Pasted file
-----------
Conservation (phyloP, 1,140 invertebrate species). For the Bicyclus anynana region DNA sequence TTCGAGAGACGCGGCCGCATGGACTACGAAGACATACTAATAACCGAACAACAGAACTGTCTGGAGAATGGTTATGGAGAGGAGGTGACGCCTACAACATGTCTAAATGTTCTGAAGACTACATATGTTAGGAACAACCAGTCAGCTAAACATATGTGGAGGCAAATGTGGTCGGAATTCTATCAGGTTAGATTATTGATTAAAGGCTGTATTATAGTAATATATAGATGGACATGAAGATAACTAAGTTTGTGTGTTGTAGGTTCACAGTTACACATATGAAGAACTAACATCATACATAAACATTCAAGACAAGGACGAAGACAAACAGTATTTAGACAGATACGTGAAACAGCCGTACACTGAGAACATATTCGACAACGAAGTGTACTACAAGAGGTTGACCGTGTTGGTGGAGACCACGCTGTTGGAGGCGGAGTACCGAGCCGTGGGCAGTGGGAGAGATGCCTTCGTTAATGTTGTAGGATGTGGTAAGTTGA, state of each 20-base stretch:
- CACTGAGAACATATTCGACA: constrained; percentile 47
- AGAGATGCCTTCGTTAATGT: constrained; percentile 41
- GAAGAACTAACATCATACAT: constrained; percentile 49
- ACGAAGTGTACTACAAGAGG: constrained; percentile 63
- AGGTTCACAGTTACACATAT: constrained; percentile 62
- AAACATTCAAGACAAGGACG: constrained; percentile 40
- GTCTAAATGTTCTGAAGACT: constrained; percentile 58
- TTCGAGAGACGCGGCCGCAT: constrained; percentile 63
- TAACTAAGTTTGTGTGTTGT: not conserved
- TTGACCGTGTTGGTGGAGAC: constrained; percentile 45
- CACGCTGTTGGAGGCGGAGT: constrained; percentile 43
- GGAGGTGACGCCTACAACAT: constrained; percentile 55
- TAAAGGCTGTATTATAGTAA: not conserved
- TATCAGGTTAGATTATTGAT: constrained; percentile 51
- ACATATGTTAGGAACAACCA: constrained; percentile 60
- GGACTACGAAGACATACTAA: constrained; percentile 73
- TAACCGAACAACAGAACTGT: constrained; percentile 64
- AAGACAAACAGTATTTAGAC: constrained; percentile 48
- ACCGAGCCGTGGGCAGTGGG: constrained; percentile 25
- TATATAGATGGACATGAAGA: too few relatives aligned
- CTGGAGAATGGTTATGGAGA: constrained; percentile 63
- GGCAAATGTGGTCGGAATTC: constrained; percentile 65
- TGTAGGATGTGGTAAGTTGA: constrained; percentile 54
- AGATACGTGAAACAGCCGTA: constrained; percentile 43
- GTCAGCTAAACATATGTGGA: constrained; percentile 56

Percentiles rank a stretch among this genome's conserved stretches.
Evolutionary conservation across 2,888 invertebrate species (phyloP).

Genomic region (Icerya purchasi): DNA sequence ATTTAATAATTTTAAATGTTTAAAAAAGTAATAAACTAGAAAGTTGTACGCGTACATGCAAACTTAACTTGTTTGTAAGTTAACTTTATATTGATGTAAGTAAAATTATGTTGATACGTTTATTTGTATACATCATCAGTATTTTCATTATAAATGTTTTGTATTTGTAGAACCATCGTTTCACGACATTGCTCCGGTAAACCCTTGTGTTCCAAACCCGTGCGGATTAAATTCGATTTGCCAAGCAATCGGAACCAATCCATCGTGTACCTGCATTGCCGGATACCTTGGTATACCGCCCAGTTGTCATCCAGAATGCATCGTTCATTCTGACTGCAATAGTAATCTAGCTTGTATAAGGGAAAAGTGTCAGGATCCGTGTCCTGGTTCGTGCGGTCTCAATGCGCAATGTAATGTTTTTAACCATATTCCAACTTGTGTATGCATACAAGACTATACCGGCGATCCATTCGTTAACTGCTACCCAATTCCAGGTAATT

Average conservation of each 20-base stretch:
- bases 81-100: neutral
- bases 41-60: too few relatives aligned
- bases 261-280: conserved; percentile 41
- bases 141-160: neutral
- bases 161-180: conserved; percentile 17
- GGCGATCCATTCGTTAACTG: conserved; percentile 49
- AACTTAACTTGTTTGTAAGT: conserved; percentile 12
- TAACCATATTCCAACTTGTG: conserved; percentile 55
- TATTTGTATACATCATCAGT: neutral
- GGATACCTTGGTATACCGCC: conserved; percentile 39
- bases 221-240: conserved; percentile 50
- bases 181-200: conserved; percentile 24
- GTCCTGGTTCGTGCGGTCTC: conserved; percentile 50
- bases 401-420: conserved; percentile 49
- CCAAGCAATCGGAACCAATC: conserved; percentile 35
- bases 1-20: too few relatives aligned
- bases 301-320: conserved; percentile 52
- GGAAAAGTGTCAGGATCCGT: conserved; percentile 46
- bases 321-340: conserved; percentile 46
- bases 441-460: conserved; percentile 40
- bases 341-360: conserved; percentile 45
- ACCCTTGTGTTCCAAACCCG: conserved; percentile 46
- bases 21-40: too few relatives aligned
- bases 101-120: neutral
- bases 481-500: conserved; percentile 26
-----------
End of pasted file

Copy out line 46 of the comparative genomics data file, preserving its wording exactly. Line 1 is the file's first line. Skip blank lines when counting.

- bases 1-20: too few relatives aligned